Billy Graham's Grandson Will: 'This Is The Start Of The End Times.'

BGEABilly Graham's grandson Will is in Scotland this week

Billy Graham's grandson Will Graham believes the world is entering the "end times" and that Jesus Christ may well return in his lifetime.

William Franklin Graham IV, known as Will, is in Scotland where he is hosting the North East Scotland Celebration of Hope at Peterhead Academy. The events will be broadcast live via this link

Graham, speaking to Christian Today, said his aim was to lead people to Jesus while there is still time. 

"A lot of people are on edge. I think people feel like something has got to come to a climax," he said, referring to events in the wider world.

"There seems to be an underlying climax that is on the horizon. For me, as a Christian, I believe that that is going to be a massive war, what the Bible calls Armageddon. The end of days.

"If things continue as they are going, something has got to give. I believe a lot of people are nervous about the long-term future."

The world is in relative peace, he said, with no world war taking place. "But yet at the same time there seems to be conflict around and hatred."

He added: "This cannot continue. Something is going to snap. Something is going to break. I believe that could be the start of the end times for us."

Graham added: "I do not know when the Lord is coming back." But he had been reading Scripture. "The things we never thought would take place are now starting to take place. I do believe that Christ will maybe come in my lifetime. I do believe Christ is coming so I want to tell people about Christ while there is still chance."

BGEAWilliam Graham: 'All I can do is point people to Jesus.'

Graham, aged 41, the oldest son of Franklin Graham, proclaims the Gospel under the banner of the Billy Graham Evangelistic Association of which he is a vice-president.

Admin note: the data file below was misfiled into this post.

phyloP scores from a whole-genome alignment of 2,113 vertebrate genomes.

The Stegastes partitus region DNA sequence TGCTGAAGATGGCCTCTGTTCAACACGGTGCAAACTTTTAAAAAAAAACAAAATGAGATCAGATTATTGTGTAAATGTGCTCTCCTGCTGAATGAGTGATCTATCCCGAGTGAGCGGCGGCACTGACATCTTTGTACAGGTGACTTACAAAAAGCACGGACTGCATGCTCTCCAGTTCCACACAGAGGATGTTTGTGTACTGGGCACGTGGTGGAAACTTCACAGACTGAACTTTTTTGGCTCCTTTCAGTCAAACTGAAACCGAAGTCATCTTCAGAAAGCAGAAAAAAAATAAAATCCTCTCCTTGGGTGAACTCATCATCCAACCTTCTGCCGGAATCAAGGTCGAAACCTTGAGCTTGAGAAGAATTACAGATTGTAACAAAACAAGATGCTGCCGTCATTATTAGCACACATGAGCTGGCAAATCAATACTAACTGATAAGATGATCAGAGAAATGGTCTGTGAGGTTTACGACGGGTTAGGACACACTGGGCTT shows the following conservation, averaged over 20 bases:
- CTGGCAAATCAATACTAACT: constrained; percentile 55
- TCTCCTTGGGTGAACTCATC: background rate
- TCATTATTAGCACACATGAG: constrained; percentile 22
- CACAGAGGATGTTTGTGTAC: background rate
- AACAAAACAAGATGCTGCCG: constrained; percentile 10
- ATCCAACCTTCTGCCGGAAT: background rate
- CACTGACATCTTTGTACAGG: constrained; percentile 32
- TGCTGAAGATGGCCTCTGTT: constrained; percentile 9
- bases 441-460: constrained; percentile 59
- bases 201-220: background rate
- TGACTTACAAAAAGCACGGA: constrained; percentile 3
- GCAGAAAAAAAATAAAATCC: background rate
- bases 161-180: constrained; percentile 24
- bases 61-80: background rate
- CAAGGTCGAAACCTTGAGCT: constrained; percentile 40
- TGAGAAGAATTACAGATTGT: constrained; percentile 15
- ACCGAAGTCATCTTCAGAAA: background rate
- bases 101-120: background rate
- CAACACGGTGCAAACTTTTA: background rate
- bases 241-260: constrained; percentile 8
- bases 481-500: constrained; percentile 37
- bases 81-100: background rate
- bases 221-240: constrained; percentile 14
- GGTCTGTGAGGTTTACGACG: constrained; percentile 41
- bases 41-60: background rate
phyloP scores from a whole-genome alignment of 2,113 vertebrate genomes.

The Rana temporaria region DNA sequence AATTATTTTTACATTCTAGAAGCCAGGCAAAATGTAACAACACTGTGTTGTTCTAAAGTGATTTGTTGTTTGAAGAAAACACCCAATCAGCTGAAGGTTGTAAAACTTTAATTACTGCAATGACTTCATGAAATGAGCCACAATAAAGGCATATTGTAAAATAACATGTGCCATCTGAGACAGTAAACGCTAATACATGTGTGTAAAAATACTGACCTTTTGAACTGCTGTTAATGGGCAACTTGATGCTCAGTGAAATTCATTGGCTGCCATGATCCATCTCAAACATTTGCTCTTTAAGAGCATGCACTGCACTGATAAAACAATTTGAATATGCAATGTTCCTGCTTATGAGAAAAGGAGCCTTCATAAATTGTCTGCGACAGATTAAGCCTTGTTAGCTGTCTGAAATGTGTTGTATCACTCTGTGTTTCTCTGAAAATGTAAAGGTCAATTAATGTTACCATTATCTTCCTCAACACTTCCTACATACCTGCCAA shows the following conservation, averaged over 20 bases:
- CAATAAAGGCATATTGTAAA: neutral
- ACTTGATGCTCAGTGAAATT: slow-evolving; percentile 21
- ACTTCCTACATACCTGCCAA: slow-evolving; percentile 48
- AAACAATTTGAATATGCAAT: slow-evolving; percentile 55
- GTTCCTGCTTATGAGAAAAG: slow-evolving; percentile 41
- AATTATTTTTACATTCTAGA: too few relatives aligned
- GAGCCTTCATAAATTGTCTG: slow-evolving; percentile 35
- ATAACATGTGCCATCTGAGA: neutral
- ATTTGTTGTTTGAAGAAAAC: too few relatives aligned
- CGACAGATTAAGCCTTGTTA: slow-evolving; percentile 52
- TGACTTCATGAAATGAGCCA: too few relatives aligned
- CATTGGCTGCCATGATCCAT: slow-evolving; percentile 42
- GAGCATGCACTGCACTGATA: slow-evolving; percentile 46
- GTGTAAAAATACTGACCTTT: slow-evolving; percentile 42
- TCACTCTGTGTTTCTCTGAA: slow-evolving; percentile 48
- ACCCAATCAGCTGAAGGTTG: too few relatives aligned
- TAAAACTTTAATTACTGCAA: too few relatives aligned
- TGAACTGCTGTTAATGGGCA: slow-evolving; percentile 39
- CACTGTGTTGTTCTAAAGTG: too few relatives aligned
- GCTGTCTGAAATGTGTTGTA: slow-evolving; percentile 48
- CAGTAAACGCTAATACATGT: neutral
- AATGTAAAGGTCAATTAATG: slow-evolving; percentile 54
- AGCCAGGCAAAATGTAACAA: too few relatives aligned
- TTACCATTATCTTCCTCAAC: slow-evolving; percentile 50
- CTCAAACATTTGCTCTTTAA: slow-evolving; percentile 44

In the last ten years he has held evangelistic outreaches on six continents around worldwide, always by invitation.

Besides Scotland, his schedule this year takes in Arizona, Australia, Uganda, Norway and Canada.

Graham, who with his wife, Kendra has two daughters and a son, said his purpose in the UK this week is "spiritual", to tell people about Jesus and work with the local churches.

He described how, unlike his father Franklin who came to faith in his 20s, he gave his life to Christ when just a young boy.

"I went to church. My mum and dad were Christians by now. My grandparents were Christians. I just went to church because that was what mum and dad told me to do. I wa about five years old."

When he was five, he graduated from the infants' church to "grown-up church", where there was eucharistic bread and grape juice.

"I thought I love this, I love snacks. But when it came around my parents did not let me partake. I thought this was because they thought I might drop it on the carpet. That afternoon when we got home they came into my room and explained why I could not have it. It was because it is for those who believed in Jesus Christ and have asked Christ to come into their lives and forgive their sins.

"When I was five I knew I was a sinner. So that is what I did. As a child I gave my life to Christ."

He described his faith even now as "child-like".

Graham said he does not understand everything in the Bible, but through faith can see that Jesus is real.

"There is something in all of mankind that knows that there is something bigger than them. That is what the Bible says. God has put eternity in our hearts. We are made for a relationship with God."

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